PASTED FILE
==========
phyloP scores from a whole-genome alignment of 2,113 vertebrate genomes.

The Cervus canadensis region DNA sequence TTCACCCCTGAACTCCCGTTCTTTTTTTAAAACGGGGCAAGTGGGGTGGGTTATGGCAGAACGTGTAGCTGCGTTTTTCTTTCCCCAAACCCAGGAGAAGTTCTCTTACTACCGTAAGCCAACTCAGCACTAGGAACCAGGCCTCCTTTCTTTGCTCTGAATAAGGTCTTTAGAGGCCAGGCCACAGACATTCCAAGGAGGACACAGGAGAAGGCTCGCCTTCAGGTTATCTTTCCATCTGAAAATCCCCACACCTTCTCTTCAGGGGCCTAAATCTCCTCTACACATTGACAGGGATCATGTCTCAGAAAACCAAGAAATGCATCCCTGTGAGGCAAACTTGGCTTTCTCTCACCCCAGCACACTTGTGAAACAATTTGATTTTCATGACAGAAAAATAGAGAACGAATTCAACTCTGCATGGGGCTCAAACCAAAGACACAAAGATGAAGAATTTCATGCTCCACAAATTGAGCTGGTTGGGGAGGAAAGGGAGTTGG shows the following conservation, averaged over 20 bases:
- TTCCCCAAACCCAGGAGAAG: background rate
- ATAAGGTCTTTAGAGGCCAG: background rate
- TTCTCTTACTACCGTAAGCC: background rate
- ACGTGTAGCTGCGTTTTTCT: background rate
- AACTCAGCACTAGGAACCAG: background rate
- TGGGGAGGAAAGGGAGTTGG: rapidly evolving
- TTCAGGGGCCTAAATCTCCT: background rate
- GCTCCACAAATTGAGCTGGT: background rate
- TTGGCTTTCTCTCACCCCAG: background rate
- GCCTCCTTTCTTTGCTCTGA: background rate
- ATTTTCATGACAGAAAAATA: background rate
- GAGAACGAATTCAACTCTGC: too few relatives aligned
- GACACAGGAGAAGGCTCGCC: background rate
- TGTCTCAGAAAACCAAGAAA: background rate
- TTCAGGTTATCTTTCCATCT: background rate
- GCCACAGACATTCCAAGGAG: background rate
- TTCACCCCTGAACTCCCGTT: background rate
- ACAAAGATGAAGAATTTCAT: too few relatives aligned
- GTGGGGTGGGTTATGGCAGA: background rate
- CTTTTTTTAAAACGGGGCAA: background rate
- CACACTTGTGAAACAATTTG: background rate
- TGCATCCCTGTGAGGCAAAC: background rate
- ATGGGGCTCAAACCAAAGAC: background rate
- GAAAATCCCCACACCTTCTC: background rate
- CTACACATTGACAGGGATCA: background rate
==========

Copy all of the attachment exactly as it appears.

phyloP scores from a whole-genome alignment of 2,113 vertebrate genomes.

The Cervus canadensis region DNA sequence TTCACCCCTGAACTCCCGTTCTTTTTTTAAAACGGGGCAAGTGGGGTGGGTTATGGCAGAACGTGTAGCTGCGTTTTTCTTTCCCCAAACCCAGGAGAAGTTCTCTTACTACCGTAAGCCAACTCAGCACTAGGAACCAGGCCTCCTTTCTTTGCTCTGAATAAGGTCTTTAGAGGCCAGGCCACAGACATTCCAAGGAGGACACAGGAGAAGGCTCGCCTTCAGGTTATCTTTCCATCTGAAAATCCCCACACCTTCTCTTCAGGGGCCTAAATCTCCTCTACACATTGACAGGGATCATGTCTCAGAAAACCAAGAAATGCATCCCTGTGAGGCAAACTTGGCTTTCTCTCACCCCAGCACACTTGTGAAACAATTTGATTTTCATGACAGAAAAATAGAGAACGAATTCAACTCTGCATGGGGCTCAAACCAAAGACACAAAGATGAAGAATTTCATGCTCCACAAATTGAGCTGGTTGGGGAGGAAAGGGAGTTGG shows the following conservation, averaged over 20 bases:
- TTCCCCAAACCCAGGAGAAG: background rate
- ATAAGGTCTTTAGAGGCCAG: background rate
- TTCTCTTACTACCGTAAGCC: background rate
- ACGTGTAGCTGCGTTTTTCT: background rate
- AACTCAGCACTAGGAACCAG: background rate
- TGGGGAGGAAAGGGAGTTGG: rapidly evolving
- TTCAGGGGCCTAAATCTCCT: background rate
- GCTCCACAAATTGAGCTGGT: background rate
- TTGGCTTTCTCTCACCCCAG: background rate
- GCCTCCTTTCTTTGCTCTGA: background rate
- ATTTTCATGACAGAAAAATA: background rate
- GAGAACGAATTCAACTCTGC: too few relatives aligned
- GACACAGGAGAAGGCTCGCC: background rate
- TGTCTCAGAAAACCAAGAAA: background rate
- TTCAGGTTATCTTTCCATCT: background rate
- GCCACAGACATTCCAAGGAG: background rate
- TTCACCCCTGAACTCCCGTT: background rate
- ACAAAGATGAAGAATTTCAT: too few relatives aligned
- GTGGGGTGGGTTATGGCAGA: background rate
- CTTTTTTTAAAACGGGGCAA: background rate
- CACACTTGTGAAACAATTTG: background rate
- TGCATCCCTGTGAGGCAAAC: background rate
- ATGGGGCTCAAACCAAAGAC: background rate
- GAAAATCCCCACACCTTCTC: background rate
- CTACACATTGACAGGGATCA: background rate